In occultis  's collection
From Hell page by Eddie Campbell, Alan Moore - Comic Strip
193 

From Hell page

Comic Strip
Ink

Description

From Hell Chapter 11 page 17

Comment

This page looks like an unassuming collection of talking heads. But it is actually a key page in the From Hell story. With Sir William Gull subdued after finishing his grisly murders, London´s most high-ranking policemen have to clean up his mess and cover the whole thing up. Their solution, discussed in this page, is to find a scapegoat, have him killed and make the death look like a suicide. The chief conspirator here is Metropolitan Police Assistant Commissioner Dr Robert Anderson, a leading Freemason. He convinces the rest of the conspirators to leave the practicalities to the masonic Brotherhood. Assistant Chief Constable Sir Leslie Macnaghten, a non-Mason, is a bit sceptical, while their superior, Metropolitan Police Commissioner James Monro, also a non-Mason, plays along.

I suppose one may say that without the dialogue, this page would not be the same. For us collectors of original art, a strong case for old-style lettering on the original pages.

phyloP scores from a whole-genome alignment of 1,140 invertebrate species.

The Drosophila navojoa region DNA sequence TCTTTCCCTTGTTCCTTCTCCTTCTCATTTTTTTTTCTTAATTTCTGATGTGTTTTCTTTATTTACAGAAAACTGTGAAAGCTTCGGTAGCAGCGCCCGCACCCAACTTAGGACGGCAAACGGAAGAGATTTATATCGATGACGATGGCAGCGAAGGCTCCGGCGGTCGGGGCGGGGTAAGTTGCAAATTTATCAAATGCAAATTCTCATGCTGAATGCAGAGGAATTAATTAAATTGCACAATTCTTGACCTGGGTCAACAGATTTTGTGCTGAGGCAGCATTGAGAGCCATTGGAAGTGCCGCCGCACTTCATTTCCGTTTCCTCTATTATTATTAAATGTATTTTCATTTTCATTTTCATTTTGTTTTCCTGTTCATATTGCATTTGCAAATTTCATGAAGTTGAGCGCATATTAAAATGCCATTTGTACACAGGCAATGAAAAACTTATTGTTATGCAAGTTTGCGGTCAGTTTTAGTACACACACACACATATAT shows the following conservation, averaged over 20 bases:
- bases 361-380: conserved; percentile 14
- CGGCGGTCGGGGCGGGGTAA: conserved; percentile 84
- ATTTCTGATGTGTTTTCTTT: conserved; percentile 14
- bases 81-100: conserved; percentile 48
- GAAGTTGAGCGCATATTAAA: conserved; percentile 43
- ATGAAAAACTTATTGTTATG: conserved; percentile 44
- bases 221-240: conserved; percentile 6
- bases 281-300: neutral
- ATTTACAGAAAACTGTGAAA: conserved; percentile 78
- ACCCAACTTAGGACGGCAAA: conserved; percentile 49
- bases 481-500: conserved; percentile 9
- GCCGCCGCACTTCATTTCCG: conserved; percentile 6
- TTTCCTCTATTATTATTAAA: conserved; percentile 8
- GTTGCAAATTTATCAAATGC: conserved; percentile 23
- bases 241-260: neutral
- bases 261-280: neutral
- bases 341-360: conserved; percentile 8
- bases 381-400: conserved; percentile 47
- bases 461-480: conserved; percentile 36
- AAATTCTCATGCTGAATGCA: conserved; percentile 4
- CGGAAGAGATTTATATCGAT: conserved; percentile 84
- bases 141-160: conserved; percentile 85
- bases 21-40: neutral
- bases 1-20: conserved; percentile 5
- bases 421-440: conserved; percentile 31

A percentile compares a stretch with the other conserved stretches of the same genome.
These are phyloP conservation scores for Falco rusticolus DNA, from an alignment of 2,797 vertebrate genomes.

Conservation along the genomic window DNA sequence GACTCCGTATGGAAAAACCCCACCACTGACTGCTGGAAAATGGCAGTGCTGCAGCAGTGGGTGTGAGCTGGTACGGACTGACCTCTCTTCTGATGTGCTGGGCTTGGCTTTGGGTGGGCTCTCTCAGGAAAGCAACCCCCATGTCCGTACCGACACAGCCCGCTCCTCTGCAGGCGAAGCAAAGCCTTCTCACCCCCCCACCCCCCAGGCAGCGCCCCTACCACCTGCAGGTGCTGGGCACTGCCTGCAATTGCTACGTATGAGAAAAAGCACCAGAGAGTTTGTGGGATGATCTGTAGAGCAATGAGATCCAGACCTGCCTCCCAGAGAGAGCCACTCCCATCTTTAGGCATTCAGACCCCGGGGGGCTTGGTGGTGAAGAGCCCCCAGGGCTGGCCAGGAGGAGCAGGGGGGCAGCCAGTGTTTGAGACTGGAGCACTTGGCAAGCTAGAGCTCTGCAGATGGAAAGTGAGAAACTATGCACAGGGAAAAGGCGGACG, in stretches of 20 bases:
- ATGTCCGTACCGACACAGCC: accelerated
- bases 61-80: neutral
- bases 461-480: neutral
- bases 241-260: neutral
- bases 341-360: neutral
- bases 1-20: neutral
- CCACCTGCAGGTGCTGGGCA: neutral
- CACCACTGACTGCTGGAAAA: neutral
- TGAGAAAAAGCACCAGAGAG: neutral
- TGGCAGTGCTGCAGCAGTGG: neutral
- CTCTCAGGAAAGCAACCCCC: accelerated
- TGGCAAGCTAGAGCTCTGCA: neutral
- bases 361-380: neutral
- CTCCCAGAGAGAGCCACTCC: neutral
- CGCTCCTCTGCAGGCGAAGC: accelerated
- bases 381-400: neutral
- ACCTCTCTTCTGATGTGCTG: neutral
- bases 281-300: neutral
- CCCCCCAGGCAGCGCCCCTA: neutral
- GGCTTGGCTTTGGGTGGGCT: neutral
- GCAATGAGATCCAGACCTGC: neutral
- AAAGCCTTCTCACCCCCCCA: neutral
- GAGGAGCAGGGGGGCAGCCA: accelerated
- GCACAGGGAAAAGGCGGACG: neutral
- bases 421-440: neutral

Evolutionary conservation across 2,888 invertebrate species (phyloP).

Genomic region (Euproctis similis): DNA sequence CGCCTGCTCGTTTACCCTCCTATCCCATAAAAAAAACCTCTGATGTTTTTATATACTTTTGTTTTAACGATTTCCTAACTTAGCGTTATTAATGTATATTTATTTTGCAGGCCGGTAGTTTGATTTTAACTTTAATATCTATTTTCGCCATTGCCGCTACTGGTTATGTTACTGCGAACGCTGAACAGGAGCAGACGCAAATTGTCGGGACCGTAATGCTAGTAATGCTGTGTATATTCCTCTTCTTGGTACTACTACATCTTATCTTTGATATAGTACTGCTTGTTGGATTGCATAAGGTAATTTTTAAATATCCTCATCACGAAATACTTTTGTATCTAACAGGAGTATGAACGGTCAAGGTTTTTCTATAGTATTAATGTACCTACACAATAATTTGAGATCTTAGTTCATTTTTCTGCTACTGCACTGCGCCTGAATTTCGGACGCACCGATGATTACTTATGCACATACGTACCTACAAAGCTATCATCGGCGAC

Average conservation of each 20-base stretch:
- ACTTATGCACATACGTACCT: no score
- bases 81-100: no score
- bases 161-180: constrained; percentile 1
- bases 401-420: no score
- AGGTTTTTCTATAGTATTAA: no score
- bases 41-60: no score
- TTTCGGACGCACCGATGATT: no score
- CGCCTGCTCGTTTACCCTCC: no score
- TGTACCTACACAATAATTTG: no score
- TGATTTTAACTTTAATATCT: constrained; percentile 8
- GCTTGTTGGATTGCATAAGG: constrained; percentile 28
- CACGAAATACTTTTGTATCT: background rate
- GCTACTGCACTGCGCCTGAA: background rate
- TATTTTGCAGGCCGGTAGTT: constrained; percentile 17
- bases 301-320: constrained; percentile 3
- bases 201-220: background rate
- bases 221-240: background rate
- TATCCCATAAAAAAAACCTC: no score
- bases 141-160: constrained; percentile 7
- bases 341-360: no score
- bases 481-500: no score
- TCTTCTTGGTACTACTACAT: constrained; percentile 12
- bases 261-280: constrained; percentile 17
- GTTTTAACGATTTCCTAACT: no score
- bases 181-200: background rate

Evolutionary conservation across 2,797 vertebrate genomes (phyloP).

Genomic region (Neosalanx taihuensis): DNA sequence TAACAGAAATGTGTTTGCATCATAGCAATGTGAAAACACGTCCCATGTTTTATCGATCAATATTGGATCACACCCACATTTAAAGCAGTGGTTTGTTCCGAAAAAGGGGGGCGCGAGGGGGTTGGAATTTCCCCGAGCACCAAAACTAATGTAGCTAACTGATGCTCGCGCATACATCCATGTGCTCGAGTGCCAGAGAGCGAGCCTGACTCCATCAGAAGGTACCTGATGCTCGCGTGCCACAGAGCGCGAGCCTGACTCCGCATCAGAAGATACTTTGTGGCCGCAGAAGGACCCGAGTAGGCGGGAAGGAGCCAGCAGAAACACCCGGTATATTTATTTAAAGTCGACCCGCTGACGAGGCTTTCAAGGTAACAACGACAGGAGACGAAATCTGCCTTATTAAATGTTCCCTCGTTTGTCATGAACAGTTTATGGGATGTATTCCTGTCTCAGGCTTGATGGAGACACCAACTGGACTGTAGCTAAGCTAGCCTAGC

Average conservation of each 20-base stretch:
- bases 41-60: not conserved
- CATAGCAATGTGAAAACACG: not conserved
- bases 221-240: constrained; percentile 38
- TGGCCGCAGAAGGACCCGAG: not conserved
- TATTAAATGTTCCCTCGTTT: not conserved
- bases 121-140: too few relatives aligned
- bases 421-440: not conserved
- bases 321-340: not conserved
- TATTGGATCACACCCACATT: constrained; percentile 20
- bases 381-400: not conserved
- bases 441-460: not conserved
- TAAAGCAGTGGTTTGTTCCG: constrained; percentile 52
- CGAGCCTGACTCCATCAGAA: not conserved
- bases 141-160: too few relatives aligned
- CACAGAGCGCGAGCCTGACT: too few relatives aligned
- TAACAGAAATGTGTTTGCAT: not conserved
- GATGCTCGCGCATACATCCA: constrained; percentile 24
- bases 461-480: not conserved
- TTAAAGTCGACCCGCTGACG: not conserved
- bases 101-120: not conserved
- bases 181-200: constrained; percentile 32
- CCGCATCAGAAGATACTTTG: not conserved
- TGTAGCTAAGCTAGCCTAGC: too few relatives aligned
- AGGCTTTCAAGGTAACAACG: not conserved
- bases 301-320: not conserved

Publication

  • From Hell
  • Delcourt
  • 10/2000
  • Page 395

About Eddie Campbell

Eddie Campbell (born 10 August 1955) is a Scottish comics artist and cartoonist who now lives in Australia. Probably best known as the illustrator and publisher of From Hell (written by Alan Moore), Campbell is also the creator of the semi-autobiographical Alec stories collected in Alec: The Years Have Pants, and Bacchus (aka Deadface), a wry adventure series about the few Greek gods who have survived to the present day. His graphic novel The Lovely Horrible Stuff, which playfully investigates our relationship with money, was published in July 2012 by Top Shelf Productions. His scratchy pen-and-ink style is influenced by the impressionists, illustrators of the age of "liberated penmanship" such as Phil May, Charles Dana Gibson, John Leech and George du Maurier, and cartoonists Milton Caniff and Frank Frazetta (particularly his Johnny Comet strip). His writing has been compared to that of Jack Kerouac and Henry Miller.

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